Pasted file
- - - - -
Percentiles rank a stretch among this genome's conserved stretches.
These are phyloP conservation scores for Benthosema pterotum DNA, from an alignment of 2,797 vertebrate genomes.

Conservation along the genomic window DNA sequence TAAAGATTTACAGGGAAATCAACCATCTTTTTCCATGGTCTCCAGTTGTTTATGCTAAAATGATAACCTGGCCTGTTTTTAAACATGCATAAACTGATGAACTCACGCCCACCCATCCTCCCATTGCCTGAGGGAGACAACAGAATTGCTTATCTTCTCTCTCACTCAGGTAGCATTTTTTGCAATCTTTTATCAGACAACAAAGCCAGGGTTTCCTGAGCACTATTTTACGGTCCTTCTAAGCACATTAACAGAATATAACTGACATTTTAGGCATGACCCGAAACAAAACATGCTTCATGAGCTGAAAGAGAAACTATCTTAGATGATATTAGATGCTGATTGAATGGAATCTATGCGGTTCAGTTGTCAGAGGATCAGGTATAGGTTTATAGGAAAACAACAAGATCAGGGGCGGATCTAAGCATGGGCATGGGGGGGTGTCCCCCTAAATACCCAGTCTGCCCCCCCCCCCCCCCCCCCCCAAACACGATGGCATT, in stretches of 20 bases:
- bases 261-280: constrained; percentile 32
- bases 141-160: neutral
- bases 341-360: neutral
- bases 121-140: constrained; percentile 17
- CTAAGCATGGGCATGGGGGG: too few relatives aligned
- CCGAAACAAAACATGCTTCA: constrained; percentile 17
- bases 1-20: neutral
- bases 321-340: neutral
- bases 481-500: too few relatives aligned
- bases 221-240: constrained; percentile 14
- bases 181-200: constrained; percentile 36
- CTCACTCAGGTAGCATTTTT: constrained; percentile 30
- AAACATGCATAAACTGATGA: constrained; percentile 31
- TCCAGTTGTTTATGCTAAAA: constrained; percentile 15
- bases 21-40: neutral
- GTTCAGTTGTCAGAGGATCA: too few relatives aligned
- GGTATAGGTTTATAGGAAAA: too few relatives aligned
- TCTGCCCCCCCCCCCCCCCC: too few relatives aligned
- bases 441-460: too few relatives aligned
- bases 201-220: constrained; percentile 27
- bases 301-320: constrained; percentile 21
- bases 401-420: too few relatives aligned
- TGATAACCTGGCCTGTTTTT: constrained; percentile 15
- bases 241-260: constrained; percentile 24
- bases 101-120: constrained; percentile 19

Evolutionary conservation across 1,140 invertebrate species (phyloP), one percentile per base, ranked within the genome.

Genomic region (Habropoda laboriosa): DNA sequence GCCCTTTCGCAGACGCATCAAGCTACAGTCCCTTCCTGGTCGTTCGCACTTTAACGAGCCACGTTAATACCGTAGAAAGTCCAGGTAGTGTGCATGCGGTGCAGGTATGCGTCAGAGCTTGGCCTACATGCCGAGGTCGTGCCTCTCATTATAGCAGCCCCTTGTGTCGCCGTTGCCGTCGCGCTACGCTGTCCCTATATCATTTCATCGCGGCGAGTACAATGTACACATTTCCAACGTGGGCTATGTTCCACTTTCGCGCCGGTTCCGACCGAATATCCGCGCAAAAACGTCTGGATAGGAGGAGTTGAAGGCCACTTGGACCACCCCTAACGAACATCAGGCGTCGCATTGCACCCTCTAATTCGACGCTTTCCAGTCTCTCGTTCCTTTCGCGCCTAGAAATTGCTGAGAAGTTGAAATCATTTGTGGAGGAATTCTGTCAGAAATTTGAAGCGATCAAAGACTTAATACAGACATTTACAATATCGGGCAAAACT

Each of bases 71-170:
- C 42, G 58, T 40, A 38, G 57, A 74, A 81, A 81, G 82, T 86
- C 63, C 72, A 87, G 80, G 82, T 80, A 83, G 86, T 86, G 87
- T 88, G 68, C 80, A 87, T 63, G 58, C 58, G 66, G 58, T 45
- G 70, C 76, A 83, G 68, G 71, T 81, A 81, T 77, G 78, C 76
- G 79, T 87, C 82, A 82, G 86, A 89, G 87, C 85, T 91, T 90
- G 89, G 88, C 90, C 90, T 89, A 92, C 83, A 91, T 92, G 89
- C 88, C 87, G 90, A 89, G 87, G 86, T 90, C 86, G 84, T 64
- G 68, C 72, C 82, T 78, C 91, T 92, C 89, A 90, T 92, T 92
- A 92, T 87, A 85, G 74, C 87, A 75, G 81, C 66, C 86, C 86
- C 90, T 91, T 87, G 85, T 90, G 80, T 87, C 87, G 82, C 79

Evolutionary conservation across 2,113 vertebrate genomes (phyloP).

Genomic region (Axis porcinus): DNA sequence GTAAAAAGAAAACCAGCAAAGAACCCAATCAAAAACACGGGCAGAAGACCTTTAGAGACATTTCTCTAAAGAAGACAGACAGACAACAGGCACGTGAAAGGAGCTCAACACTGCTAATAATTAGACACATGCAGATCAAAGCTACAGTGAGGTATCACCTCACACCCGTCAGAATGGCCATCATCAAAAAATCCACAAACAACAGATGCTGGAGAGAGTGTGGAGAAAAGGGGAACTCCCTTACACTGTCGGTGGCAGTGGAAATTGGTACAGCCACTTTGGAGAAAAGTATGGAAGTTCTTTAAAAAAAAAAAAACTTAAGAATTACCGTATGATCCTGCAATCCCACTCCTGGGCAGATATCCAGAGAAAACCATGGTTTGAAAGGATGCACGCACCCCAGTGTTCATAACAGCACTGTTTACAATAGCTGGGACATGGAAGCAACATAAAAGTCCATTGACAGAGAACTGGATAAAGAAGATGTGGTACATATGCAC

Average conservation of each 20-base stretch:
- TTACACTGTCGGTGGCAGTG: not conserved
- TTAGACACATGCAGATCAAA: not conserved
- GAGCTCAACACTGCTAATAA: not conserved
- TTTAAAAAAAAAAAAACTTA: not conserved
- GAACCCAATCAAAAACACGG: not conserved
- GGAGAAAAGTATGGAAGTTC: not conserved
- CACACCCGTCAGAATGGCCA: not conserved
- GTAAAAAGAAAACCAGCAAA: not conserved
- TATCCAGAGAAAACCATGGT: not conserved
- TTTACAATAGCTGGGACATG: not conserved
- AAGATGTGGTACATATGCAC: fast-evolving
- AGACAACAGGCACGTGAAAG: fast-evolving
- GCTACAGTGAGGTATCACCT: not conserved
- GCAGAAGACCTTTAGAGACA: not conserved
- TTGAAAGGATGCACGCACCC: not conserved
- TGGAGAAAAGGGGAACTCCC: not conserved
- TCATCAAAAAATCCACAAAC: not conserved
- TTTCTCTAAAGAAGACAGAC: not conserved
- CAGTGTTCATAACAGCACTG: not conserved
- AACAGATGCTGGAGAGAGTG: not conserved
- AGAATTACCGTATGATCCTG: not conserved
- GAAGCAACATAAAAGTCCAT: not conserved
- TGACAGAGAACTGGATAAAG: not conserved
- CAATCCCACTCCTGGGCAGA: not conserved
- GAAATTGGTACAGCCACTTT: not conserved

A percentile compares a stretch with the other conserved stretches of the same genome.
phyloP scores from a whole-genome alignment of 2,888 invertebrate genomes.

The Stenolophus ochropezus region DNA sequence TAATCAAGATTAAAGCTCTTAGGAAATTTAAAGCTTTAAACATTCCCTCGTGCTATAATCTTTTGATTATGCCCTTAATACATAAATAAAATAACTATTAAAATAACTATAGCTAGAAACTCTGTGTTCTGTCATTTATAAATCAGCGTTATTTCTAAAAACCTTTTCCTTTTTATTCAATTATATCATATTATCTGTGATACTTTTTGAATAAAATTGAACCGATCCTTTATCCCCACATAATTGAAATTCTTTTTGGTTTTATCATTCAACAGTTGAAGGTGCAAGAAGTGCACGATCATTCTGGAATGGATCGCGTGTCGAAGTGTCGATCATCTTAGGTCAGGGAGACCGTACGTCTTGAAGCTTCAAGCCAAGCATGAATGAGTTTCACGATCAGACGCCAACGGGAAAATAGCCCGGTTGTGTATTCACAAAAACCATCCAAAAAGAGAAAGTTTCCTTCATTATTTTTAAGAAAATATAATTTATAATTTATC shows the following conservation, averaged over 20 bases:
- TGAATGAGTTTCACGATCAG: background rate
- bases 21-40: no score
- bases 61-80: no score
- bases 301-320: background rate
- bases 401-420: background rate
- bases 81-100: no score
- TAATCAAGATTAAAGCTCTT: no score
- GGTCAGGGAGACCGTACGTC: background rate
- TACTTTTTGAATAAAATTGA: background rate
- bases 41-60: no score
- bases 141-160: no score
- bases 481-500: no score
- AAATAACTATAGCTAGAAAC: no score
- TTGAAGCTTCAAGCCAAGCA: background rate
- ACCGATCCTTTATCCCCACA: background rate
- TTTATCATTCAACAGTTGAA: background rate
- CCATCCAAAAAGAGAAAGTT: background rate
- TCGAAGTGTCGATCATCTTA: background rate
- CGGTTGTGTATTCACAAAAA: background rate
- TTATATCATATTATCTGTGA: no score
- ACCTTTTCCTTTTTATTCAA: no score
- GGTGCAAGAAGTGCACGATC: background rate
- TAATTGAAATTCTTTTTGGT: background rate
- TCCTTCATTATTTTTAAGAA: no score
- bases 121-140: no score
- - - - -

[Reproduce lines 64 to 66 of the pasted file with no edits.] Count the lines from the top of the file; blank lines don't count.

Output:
- AACAGATGCTGGAGAGAGTG: not conserved
- AGAATTACCGTATGATCCTG: not conserved
- GAAGCAACATAAAAGTCCAT: not conserved